Safety Systems (SMS) - SM4 Safety Articles & Resources
It’s an exciting time to be part of the expanding UAS industry. It has been a whirlwind to watch the growth from its earliest days until now. Over the next few years, it will continue that evolution and expand in tandem with regulatory standards and guidelines for its safe operation.
Safety in aviation is always a top priority. There are many ways to approach this important task, with the first line of defense being a keen and constant personal awareness of one’s habits, health, skill and environment. But even under the best conditions, sometimes there are still various factors that lead to safety incidents or accidents.
There are approximately 27,000 ramp accidents and incidents worldwide each year. While the injury rate is about 9 per 1,000 departures, and we care deeply about the cost to our personnel, the price we pay for these mishaps goes far beyond the bodily toll. Ultimately, we must slow down to go fast.
At its core, the Flight Risk Assessment Tool (FRAT) is a pre-flight evaluation of potential threats faced in a mission or flight. Developed from research and detailed study of accidents occurring in the aviation industry in the early 2000s, the FRAT was revolutionary when it became mainstream in 2007.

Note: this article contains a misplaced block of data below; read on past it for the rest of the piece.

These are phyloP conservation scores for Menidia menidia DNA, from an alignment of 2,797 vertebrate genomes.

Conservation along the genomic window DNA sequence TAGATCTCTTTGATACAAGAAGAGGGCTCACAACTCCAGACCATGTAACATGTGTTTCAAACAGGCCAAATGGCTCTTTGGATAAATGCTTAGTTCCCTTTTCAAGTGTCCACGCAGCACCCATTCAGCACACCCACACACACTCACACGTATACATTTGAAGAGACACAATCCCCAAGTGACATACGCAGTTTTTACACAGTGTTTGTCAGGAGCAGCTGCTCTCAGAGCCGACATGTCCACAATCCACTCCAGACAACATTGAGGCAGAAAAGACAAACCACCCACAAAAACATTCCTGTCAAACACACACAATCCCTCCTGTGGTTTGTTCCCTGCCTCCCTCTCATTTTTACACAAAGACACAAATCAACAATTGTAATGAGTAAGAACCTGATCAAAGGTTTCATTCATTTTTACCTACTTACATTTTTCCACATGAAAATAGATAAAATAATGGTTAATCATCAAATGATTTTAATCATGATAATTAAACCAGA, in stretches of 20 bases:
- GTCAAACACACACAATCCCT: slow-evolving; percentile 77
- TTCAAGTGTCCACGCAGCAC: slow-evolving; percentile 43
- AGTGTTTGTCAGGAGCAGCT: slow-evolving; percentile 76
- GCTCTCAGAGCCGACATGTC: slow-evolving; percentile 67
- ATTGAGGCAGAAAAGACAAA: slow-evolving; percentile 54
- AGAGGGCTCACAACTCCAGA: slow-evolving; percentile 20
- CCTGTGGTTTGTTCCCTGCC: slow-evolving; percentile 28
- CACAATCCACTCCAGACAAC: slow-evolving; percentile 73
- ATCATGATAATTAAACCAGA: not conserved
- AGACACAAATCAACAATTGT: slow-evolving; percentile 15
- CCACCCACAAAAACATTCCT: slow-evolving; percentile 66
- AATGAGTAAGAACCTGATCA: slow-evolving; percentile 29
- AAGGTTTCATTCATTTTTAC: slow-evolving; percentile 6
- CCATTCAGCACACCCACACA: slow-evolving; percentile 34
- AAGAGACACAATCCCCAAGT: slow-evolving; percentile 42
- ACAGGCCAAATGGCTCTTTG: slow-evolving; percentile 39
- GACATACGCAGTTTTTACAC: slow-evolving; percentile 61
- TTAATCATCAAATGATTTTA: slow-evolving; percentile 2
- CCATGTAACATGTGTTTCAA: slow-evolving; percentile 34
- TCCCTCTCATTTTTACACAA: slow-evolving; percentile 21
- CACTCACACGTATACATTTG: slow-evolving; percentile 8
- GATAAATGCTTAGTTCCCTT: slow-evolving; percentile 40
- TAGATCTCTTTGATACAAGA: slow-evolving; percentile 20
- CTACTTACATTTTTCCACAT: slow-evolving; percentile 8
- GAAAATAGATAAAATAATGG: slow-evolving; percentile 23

Your view on what constitutes an emergency is significantly shaped by your education, training, life and career experience and by the scope of your responsibilities and job functions.
Recent global events underscore the need to elevate your operation’s safety profile. Doubling down on preventative measures for a growing list of risk factors requires a new level of situational awareness that includes operational safety and the health and personal security of your crew and passengers.
Human factors may be the final frontier in aviation risk management. While those factors can’t be handled in the same way as, for example, issues with mechanical systems, there is new thinking in risk management that can help. It includes viewing a high-risk situation as an event and then using a so-called “bowtie diagram” as a tool for defining and addressing it.
Within the aviation community, one of the most basic tasks pilots learn from day one of training is to perform a pre-flight inspection (PFI). The PFI is a visual walk-around of the aircraft to enable the pilot, using sight and touch, to determine the basic condition of the aircraft, systems and functional controls for the purpose of flight.
As we ring in the New Year, many of us like to think big. How can we have the most impact in the new year? How can we recruit and provide the best people with the best tools, training and motivation to excel? How can we find the resources to accomplish all of our grand ideas floating like sugarplums though our holiday-spirited minds?